UPJOHN's STRONG MOTRIN AND CNS PRODUCT SALES SPUR SALES AND EARNINGS GROWTH IN THIRD QUARTER; WARNER-LAMBERT's LOPID VOLUME UP SHARPLY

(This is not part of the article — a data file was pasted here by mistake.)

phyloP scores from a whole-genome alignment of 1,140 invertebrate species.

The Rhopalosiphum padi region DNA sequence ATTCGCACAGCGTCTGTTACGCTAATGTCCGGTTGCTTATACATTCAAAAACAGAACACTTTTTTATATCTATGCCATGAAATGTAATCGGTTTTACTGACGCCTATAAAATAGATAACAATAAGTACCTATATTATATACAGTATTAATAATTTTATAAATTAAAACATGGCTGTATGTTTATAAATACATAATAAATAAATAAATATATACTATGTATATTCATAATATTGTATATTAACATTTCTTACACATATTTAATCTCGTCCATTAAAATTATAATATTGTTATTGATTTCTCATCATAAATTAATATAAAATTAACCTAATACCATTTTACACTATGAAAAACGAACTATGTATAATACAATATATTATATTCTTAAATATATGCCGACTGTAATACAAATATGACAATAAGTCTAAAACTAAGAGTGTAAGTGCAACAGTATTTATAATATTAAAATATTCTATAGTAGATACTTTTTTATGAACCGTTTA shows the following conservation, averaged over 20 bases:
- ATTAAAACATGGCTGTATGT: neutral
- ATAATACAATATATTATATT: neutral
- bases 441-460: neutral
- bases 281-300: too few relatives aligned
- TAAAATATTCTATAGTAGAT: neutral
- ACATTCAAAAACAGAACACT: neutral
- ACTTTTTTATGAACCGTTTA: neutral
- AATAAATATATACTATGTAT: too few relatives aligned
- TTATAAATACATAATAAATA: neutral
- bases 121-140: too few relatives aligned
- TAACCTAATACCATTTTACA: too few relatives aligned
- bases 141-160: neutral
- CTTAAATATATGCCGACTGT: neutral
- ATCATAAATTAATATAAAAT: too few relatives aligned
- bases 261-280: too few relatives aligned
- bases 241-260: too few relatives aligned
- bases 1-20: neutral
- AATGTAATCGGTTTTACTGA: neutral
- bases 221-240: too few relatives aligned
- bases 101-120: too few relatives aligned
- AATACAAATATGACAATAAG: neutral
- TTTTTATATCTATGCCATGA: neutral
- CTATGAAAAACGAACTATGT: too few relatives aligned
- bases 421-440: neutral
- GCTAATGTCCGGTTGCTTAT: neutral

Continued strength in the Motrin brand Rx ibuprofen franchise and increases in volume for other major Upjohn brands helped push the firm's third quarter human health care sales ahead 21% ($83 mil.), Upjohn said in reporting operating results for the period ended Sept. 30. The company said that "sales of Motrin, the nonsteroidal anti-inflammatory and analgesic agent, were up strongly from a year ago." Upjohn added that the "central nervous system disorders agents Xanax and Halcion continued to register excellent performances." Chairman R. T. Parfet noted that while Xanax "is our largest selling product in the U.S., Halcion this quarter became our largest selling product in foreign markets." Commenting on the performance of other products, Upjohn said that "Micronase, the oral antidiabetes agent, led all the company's major pharmaceutical products in rate of sales growth. The antibiotic Cleocin Phosphate maintained its pattern of steady sales increases, recording particularly strong foreign sales. Steroids enjoyed excellent sales growth, particularly in Japan and France." Overall corporate volume in the third quarter increased 18.2%, from $474.7 mil. in the same period last year to $561.2 mil. Net earnings, aided by the sale of the firm's diagnostics business, jumped 32% compared to last year's third quarter, to $60.6 mil. from $45.7 mil. For the nine months, the firms sales were up 13.3% compared to a year ago, to $1.7 bil. from $1.4 bil., and net earnings increased 23.2% to $188.3 mil. from $152.9 mil. Merck's third quarter net income jumped 27.1% to $173 mil. from $136.1 mil. in the same period a year ago, while volume was up 23.1% to $1 bil. from $855.8 mil. in the comparable period last year. For the nine months, Merck's earnings were up 24.3% to $504 mil. compared to $405.5 mil. a year ago, while sales of $3 bil. were up 15.1% from $2.6 bil. in the same period in 1985. Commenting on the firm's operating results, Merck Chairman Roy Vagelos, MD, noted that human and animal health care products results "reflected the rapid acceptance of Vasotec, Merck's angiotensin converting enzyme inhibitor for reducing high blood pressure, which in 1986 was introduced in the United States in January and in Japan in July." Vagelos said that nine month results also were aided by unit volume gains from other new products, including Primaxin, the broad spectrum antibiotic introduced last December; the oral antibacterial Noroxin, marketed abroad which "Merck believes will be approved for U.S. introduction this year"; Tonocard, the anti-arrhythmic agent; and the firm's hepatitis B vaccine products Heptavax and Recombivax HB, the recombinant form of the product. Warner-Lambert's third quarter net income increased 10.5% to $67.3 mil. from $61 mil. in the same period in 1985, while sales, reflecting the divestiture earlier this year of health technologies operations, were off 5.6% to $782.1 mil. from $828.9 mil. in the third quarter last year. The firm noted that sales in the third quarter were up 9% excluding the divested business. The firm noted that in the U.S., sales of the lipid lowering agent Lopid were up 52% in the first nine months of the year compared to 1985. U.S. sales were also aided, the firm said, by Benadryl anti-allergy medication, "which has continued to grow since it was transferred from prescription to over-the-counter sale in last year's second quarter. Benadryl sales in the third quarter were 74% higher than last year's third quarter." Pfizer's worldwide pharmaceutical sales in the third quarter were up 13%, contributing to a 14.8% increase in corporate sales to $1.16 bil. "Feldene, Procardia, Cefobid, and Glucotrol registered continued strong sales gains," the company said. Pfizer added that "ongoing major sales gains of Glucotrol . . . again offset the sales decline in Diabinese in the quarter, enabling accelerating sales growth in the antidiabetic category." Diabinese (chlorpropamide) has faced generic competition since it went off patent in October 1984. Pfizer said its "strongest performers" during the third quarter ended Sept. 30 were its worldwide hospital product and consumer product divisions with sales gains of 30% and 17%, respectively. The company's sales gains earned $176.6 mil., up 13.6% from the same period last year. For the nine months, Pfizer sales were up 11.7% to over $3.3 bil. Through the first three quarters, the company has turned in a 13.9% gain in net earnings, from $440.4 mil. in 1985 to $501.6 mil. in 1986. Chart omitted.
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